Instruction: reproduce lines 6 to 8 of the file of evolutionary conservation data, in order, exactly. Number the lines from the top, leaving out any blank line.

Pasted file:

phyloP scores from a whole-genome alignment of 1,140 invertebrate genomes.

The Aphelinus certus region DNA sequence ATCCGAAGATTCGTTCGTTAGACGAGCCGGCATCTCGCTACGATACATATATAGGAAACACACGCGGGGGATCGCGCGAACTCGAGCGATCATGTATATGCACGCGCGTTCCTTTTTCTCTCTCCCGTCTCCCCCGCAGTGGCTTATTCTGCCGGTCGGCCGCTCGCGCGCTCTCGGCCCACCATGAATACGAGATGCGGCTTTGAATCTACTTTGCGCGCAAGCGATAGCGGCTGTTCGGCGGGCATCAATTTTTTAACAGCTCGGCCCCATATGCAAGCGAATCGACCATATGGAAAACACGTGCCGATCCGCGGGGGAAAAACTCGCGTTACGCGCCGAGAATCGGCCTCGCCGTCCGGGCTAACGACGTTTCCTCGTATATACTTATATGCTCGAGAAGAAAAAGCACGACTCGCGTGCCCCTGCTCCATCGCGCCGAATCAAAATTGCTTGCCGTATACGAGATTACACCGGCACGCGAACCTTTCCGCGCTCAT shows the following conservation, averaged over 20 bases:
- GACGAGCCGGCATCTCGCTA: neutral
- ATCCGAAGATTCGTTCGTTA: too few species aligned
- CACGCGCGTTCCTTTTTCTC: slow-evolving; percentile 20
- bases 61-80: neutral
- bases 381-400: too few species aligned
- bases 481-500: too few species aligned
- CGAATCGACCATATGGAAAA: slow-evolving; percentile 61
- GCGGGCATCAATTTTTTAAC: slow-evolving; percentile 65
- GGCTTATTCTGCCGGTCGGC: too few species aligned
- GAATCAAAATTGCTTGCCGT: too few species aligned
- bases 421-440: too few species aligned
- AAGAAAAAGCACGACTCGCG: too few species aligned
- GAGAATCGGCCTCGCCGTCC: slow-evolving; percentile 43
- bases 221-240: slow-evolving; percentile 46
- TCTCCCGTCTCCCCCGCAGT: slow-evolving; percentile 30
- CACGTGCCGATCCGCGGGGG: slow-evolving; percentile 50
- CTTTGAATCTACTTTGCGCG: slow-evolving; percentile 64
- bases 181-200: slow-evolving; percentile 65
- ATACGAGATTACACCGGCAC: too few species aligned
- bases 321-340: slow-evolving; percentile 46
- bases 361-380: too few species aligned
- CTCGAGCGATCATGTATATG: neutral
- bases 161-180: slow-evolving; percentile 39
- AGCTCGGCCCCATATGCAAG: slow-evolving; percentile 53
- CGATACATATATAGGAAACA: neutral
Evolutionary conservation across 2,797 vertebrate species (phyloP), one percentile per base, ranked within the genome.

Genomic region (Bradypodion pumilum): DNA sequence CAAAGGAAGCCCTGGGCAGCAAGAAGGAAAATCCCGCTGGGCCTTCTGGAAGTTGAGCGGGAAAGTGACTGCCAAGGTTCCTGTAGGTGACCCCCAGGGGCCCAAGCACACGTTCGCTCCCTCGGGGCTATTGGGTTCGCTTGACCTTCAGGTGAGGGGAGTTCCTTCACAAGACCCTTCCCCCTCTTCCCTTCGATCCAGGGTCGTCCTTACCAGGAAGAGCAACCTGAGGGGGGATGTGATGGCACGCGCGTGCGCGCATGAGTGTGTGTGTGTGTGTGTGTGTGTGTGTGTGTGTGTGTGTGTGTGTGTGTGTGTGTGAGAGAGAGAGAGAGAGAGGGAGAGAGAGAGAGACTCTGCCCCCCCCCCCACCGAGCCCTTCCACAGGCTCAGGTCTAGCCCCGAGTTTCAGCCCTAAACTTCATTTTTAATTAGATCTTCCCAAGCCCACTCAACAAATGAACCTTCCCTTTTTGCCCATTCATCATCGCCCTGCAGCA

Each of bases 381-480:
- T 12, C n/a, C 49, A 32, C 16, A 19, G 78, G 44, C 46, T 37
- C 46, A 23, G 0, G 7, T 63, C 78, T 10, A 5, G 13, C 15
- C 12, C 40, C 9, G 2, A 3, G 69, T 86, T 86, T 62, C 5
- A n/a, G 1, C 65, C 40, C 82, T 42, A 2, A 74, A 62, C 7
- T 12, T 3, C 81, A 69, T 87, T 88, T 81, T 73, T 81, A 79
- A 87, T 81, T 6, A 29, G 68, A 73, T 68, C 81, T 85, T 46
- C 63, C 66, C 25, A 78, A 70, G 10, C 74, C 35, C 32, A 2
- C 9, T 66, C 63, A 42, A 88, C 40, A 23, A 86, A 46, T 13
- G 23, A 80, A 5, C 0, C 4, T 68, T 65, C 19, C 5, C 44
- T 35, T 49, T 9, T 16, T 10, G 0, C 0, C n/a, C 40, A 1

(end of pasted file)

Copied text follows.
- bases 61-80: neutral
- bases 381-400: too few species aligned
- bases 481-500: too few species aligned